Lake Superior: Natural Resource, Culture, and Climate Change
Coming soon in 2020!
Educators, Natural Resources

Stay tuned for 2020 dates! 

​Registration Information

Registration for the 2020 workshop will be coming soon. Please stay tuned!

To be added to our mailing list for updates on the 2020 workshop, please email

Workshop Itinerary 

A tentative workshop itinerary can be found here.

Program Information

Within the Lake Superior basin, global climate change is expected to cause increased annual temperature, decreased snow, and more frequent and extreme weather events. The Lake Superior Ojibwe have traditional ecological knowledge of the environment that has evolved over thousands of years, providing long term place-based supporting evidence of a changing climate. These changes are likely to affect local economies dependent upon the region's cultural and natural resources such as subsistence and recreational fishing, forest product manufacturing, wildlife, tourism, recreation and agriculture. Lake Superior tribal and coastal communities are already experiencing climate challenges and are implementing culturally relevant strategies to become more climate resilient.

This workshop provides field experience-based climate change training within Lake Superior's coastal communities and tribal lands. You will learn effective communication and response strategies that integrate qualitative and quantitative knowledge to increase climate literacy and promote resiliency--no matter what the community, audience, or location.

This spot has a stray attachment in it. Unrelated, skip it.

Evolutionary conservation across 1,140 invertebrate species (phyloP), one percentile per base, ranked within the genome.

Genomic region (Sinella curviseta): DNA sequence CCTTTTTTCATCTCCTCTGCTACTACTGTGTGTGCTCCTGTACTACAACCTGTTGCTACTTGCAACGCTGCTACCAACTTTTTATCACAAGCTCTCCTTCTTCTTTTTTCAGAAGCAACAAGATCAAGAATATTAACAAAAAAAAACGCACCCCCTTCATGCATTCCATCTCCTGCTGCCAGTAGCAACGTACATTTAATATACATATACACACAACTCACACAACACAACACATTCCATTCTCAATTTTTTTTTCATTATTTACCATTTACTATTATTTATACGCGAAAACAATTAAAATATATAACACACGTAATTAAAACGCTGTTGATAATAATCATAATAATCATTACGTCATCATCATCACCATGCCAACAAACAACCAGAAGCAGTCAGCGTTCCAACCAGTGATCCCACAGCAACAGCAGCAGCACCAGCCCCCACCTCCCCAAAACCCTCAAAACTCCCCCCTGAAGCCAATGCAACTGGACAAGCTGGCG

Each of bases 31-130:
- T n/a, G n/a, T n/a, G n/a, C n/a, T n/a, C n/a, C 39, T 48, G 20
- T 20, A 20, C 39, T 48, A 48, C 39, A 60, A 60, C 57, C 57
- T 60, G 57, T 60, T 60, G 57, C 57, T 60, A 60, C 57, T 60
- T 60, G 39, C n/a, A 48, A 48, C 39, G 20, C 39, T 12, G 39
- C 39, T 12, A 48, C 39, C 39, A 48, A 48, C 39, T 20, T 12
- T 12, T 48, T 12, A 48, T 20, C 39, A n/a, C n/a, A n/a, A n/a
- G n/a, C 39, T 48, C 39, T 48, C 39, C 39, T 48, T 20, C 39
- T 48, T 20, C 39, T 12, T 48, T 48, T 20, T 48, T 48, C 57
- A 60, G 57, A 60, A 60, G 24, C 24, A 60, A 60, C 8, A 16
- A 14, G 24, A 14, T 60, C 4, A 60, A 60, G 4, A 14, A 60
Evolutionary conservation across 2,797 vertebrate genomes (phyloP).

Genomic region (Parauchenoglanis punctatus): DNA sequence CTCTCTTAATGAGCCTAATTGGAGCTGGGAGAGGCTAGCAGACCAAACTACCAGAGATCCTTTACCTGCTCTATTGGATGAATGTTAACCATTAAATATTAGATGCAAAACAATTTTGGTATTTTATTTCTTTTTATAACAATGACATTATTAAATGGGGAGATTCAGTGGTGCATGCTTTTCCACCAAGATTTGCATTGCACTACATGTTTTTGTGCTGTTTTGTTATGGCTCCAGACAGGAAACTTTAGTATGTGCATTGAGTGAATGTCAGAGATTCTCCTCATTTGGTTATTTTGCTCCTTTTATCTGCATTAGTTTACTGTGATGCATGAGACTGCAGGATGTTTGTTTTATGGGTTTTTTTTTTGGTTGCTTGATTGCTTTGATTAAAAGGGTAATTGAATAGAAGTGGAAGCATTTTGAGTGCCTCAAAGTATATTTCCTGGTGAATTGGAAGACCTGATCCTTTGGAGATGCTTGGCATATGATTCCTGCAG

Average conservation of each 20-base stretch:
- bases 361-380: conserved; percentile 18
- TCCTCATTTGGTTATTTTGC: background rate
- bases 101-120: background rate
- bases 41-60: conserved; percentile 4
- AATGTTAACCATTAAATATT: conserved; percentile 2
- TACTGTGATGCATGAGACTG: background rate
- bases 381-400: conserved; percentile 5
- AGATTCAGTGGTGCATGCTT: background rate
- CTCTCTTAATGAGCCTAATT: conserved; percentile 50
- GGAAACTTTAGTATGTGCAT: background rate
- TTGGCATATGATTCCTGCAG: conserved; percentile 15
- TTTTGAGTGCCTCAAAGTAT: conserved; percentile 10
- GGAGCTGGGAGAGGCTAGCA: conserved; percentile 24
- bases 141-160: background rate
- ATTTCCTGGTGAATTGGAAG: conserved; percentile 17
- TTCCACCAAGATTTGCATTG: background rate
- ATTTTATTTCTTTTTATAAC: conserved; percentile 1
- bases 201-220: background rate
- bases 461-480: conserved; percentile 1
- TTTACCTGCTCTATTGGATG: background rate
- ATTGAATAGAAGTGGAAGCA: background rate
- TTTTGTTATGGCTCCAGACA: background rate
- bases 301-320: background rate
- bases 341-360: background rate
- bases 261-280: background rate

Workshop Outcomes

By participating in this workshop, you will be able to:
  • Explain and apply different qualitative and quantitative methods and techniques for measuring and monitoring climate change impacts on terrestrial and aquatic ecosystems.
  • Apply backcasting and forecasting models to assess the impacts of past and future climate impacts in terrestrial and aquatic ecosystems, and key indicator species, supporting human cultures and economies. 
  • Engage, communicate, and build relationships for future collaborations with tribal natural resource and cultural professionals, governmental agencies, and community decision-makers.

Who Should Attend

This workshop is designed to expand climate change literacy and leadership for natural resource professionals and educators by demonstrating how to integrate climate science with place-based economic and cultural perspectives that will resonate with learners and engage them in climate change mitigation or adaptive decision-making. By integrating scientific knowledge with economic and culturally relevant place-based research, and innovative natural resources management outreach methodologies, participants will gain an understanding of climate impacts and needed adaptations in integrated natural resources management and decision-making. This culturally relevant climate literacy approach will help you build community-based responses, based on a systems approach, to mitigate or adapt to climate change.

​Group Leaders

Shiba Kar